Διεθνείς και δικαιοδοτικοί μηχανισμοί για την επίλυση του ζητήματος της υφαλοκρηπίδας ανάμεσα στην Ελλάδα και Τουρκία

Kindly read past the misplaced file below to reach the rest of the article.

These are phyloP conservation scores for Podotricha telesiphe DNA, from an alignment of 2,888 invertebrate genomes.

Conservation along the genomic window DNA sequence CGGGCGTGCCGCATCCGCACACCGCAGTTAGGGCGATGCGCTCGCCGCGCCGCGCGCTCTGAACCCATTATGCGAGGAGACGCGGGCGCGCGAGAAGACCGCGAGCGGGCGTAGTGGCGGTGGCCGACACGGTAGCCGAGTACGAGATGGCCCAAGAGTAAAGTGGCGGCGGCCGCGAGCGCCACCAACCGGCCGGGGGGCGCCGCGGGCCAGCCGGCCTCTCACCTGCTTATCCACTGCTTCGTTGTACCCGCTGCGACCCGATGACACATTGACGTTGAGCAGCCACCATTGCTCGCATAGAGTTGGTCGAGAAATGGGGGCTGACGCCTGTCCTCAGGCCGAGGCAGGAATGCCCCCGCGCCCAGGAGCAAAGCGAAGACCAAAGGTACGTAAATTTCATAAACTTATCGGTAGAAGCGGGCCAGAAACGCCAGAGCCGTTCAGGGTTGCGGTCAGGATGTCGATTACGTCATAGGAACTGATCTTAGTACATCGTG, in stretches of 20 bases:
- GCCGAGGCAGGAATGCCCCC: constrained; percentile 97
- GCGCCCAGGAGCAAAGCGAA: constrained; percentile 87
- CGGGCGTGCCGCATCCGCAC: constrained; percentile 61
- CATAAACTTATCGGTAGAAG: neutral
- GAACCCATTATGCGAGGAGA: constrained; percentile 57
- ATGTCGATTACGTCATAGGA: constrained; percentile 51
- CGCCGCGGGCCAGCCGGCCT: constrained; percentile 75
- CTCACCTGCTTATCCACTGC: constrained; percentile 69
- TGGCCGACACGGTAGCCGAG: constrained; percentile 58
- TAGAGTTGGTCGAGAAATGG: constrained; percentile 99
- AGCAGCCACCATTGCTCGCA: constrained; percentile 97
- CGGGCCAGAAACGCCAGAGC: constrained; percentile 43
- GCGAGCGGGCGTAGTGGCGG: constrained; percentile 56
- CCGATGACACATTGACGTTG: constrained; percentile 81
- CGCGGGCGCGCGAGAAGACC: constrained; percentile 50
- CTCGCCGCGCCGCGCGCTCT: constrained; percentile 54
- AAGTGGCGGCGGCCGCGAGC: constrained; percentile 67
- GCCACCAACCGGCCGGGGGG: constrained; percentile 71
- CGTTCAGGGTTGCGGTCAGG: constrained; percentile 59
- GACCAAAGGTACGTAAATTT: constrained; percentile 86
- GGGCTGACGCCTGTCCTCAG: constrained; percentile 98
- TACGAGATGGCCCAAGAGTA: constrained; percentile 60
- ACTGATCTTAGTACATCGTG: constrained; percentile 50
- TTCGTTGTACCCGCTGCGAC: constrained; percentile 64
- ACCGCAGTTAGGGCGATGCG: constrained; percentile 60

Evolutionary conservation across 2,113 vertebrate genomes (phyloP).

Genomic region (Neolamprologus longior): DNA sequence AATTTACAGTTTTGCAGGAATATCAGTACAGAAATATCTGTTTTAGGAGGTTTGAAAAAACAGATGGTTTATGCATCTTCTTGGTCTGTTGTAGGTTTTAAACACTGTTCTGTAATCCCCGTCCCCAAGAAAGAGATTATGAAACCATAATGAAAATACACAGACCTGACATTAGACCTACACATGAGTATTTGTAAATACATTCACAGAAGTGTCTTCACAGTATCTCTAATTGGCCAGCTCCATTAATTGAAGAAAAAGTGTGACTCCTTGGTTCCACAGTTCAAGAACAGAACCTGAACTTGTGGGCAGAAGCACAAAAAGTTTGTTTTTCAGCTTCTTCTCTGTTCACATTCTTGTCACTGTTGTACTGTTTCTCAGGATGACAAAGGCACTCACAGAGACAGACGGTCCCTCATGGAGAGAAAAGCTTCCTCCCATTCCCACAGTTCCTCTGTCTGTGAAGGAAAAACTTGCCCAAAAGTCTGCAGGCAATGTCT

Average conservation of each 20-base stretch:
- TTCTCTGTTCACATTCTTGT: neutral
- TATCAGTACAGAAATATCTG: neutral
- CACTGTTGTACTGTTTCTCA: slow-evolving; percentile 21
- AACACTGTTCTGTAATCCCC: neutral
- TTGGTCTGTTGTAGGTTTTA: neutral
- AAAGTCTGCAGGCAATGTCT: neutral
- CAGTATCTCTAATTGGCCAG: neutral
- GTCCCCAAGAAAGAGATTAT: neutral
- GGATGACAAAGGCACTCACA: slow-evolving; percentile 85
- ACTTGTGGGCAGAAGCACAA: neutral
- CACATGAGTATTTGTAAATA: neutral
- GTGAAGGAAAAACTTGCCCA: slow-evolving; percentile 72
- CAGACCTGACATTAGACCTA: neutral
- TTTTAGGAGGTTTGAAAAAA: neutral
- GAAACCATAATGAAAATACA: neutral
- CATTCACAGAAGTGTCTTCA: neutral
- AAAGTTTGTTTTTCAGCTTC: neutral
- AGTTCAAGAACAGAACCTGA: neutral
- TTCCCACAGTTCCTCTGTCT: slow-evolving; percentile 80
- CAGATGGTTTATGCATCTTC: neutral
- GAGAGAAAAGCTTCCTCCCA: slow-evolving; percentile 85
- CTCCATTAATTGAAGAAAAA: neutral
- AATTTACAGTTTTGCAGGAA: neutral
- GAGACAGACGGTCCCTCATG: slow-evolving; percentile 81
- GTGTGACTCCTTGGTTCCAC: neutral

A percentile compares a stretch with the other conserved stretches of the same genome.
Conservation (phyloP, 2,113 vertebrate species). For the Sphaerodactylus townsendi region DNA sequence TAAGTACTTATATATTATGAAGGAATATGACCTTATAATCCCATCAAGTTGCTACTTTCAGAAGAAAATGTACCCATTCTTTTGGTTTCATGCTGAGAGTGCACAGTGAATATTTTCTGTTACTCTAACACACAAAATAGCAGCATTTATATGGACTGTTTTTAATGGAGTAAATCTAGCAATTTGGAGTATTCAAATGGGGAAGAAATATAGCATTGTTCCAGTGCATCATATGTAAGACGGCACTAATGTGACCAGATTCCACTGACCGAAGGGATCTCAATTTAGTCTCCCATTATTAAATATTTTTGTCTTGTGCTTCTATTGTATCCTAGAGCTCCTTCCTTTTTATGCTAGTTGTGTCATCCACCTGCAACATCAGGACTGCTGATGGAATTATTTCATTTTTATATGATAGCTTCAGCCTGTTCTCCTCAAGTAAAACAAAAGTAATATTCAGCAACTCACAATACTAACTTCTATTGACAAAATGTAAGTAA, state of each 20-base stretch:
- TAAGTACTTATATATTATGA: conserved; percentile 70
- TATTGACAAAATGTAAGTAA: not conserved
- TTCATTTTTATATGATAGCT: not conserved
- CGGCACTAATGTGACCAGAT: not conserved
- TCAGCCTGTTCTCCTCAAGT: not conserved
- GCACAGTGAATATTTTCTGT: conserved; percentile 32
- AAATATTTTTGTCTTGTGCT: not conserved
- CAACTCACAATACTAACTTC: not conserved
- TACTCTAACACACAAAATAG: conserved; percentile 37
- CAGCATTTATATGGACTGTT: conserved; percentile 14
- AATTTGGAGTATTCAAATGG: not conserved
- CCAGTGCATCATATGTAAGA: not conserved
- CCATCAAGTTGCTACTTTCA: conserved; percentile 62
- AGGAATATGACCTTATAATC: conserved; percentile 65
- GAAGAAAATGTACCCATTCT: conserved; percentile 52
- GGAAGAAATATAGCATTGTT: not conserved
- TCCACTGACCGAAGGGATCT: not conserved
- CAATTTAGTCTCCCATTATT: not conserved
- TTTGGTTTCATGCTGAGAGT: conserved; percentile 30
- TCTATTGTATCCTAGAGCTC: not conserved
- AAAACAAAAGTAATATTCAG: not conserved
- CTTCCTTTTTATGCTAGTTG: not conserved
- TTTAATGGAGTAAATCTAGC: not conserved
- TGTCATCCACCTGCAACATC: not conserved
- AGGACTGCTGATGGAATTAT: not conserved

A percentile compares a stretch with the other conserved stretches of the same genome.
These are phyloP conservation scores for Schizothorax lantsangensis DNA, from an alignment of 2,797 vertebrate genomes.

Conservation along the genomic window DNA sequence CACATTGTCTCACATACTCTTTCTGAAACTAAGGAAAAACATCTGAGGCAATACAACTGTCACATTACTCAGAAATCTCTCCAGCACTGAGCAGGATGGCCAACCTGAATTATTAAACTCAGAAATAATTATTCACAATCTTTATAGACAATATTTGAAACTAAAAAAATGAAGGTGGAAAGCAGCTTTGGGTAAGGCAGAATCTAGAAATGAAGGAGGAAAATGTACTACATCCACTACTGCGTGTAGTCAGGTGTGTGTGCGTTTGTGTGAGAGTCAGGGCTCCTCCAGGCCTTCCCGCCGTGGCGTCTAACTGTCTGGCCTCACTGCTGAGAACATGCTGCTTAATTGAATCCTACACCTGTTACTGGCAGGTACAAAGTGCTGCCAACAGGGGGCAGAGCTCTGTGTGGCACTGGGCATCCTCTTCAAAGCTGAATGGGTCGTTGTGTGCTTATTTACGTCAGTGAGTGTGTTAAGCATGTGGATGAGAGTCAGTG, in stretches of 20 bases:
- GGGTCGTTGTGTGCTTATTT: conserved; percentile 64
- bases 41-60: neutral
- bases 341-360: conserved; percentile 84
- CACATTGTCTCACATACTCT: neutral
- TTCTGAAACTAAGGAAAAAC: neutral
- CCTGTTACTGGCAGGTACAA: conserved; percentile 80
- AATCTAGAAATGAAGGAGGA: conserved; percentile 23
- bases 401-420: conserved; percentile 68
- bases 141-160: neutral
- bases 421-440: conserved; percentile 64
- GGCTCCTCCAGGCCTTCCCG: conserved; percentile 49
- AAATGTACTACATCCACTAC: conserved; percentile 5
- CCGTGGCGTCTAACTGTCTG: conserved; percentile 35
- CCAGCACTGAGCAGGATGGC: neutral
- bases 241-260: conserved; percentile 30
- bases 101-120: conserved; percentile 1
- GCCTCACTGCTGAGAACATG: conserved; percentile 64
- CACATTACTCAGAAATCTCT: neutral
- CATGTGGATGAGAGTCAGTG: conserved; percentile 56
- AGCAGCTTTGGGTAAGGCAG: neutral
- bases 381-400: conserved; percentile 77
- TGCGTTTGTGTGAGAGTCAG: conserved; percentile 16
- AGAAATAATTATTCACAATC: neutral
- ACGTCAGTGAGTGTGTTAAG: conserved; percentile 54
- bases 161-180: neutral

In the relations between Greece and Turkey, the main issues that concern the two countries are politically and economically related to Cyprus or the Aegean. The issue of the continental shelf has been highly concerning by the two states, especially after the fall of the Soviet Union and the establishment of the European Union. The causes of these differences arise from conflicting national interests of the two countries. Greece is determined to resolve these issues through the recognized principles of international law but is hampered by Turkey's refusal to cooperate within the framework of the parameters of international organizations such as the United Nations and the International Court of Justice. As far as a resolution is concerned, the most prevalent way seems to be the International Court or Arbitration. Moreover, Turkey's position is stronger regarding the Eastern Aegean islands, especially those near its shores. Some of the Western Aegean islands are very close to the mainland coast of Greece while in the eastern half they do not have the same geographical links with the Greek mainland. A possible compromise may be the acceptance of a 12 nautical mile seas from the coasts of Greece but not from its islands. Another may be to allow at least some of the islands of Greece in the western Aegean to create 12 nautical mile zones, while continuing to conclude that the eastern Greek islands must limit their territorial seas to 6 nautical miles.